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TAX NEWS - 2010

Investment Opportunities in Coastal Homes

If you have purchased a coastal home lately as an investment opportunity, you are not by yourself. Many investors and homeowners state that they are purchasing coastal homes as a secondary home or vacation rental home. With all the foreclosures and the low market prices, many are considering flipping a coastal home to make a future profit. There are few things you ought to be aware of that could hold back your profit potential.

All local tax assessors handle property taxes differently. If you hang on to a home for several years, you may be slammed with hike in property taxes. In these unstable economic times, many local tax assessors have chosen to either lower property taxes or freeze them for an undisclosed period of time. As the economy begins to rebound, the local tax assessor has the authority to reevaluate the milage on the property taxes and raise them. This will be based on local economies within different markets. A lot of hot real estate markets have seen property taxes escalate every a couple of years as a means of suppressing the demand in the area to control growth.

If you plan on making the home your primary residence, you will pay lower taxes than someone who uses the home as a secondary home. Primary homeowners usually pay about half in taxes of what a secondary homeowner would pay. Speak to the local tax assessors office about what the tax rate will be. Once you renovate the home, the tax value will be reevaluated and likely raised to reflect the increased value.

A lot of empty coastal homes and foreclosures have been lacking maintenance. You ought to be capable of negotiating a lower price on the purchase of the home to offset the work needed. Coastal homes have very rigorous zoning and building codes, so it's suggested that you talk to a few local building contractors who can lead you in your renovation attempts. Whenever you have to replace the roof, you'll in all probability have to replace more than just the roofing covering. A few upgrades to the framework such as roof straps may be required to bring the home up to code. Replacement windows and doors will likely call for upgrades to high impact wind rated windows and doors which can easily cost more than expected.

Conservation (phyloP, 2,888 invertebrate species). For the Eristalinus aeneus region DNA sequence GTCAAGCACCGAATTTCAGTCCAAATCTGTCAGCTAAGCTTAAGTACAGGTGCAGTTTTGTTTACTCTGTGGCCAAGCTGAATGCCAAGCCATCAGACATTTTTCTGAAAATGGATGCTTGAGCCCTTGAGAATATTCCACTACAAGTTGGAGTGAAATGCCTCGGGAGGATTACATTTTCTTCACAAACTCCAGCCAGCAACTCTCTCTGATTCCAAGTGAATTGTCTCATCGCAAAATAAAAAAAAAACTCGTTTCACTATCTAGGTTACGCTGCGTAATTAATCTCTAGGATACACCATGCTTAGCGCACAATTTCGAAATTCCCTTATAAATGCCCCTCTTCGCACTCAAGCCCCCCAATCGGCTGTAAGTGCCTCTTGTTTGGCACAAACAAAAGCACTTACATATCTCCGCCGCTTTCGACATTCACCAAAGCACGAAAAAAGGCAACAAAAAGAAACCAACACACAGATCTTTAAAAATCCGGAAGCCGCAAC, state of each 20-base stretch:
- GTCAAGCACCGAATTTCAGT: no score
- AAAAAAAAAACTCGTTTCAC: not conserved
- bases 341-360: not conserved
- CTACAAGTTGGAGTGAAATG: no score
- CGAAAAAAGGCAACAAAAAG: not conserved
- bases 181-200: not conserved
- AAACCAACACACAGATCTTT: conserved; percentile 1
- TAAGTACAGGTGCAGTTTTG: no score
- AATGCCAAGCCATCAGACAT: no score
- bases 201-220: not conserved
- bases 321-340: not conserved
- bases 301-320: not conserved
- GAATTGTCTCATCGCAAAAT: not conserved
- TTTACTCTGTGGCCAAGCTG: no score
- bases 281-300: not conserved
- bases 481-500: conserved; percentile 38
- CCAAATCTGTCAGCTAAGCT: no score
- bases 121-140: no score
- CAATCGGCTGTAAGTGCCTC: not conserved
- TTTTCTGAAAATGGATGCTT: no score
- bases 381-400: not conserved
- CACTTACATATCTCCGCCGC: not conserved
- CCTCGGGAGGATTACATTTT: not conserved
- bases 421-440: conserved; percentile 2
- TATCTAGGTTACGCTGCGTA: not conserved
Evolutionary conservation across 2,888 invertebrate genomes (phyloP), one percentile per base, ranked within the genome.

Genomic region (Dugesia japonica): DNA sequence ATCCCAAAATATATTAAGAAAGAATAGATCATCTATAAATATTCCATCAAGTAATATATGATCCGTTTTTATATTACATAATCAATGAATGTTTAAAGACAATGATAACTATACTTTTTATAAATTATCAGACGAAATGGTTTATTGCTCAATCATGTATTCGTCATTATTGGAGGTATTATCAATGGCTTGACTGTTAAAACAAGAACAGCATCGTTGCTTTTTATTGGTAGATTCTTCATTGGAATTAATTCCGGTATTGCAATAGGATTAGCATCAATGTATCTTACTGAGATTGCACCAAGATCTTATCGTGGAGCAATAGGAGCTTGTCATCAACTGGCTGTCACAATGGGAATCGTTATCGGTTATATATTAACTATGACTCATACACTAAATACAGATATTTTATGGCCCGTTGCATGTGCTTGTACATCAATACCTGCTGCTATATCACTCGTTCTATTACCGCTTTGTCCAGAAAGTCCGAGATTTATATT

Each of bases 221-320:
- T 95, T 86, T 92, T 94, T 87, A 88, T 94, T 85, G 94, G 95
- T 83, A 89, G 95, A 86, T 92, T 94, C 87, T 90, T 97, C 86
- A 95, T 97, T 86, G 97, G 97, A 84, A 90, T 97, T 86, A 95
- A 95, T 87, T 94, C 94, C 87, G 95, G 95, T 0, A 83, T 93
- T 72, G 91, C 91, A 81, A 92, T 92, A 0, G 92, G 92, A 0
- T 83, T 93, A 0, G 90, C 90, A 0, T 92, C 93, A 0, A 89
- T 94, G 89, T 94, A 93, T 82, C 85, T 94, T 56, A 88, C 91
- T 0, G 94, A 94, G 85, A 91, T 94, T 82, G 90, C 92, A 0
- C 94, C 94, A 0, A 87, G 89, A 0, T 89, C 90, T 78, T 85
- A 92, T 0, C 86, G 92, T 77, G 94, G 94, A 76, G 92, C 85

When speaking to your building contractors for renovation estimates, a good idea would be to double the cost and double the time frame. There will likely be delays due to weather, material shipments, and other unforeseen problems that will affect both cost and repair time.

If you are planning on renting out your coastal home to vacationers, you should do your homework on the local economy. Call around to local property management offices to determine what similar homes are renting for on a daily, weekend, and weekly rate. Ask them about their management fees and what is included as part of their service. Services like housekeeping before and after tenants are usually included.

When forecasting your rental income for your coastal home, determining the length of the vacation season is important. Regions such as Florida and other southern states will likely rent out 9 to 12 months a year. Meanwhile coastal homes in Maine and other northern states may only rent out 5 to 6 months a year.

Whenever you're looking for investment opportunities in coastal homes it's suggested that you start by browsing the internet. Internet real estate advertising services and local real estate internet sites offer listings, photographs, and even virtual tours online. When you discover the coastal home that meets your needs, you'll be able to call or email the agent or seller with whatever questions you may have.

Hubert Miles is the founder of Coastal Homes US, an online marketing service that provides Coastal Homes and Coastal Homes For Sale available in the US and Canada.
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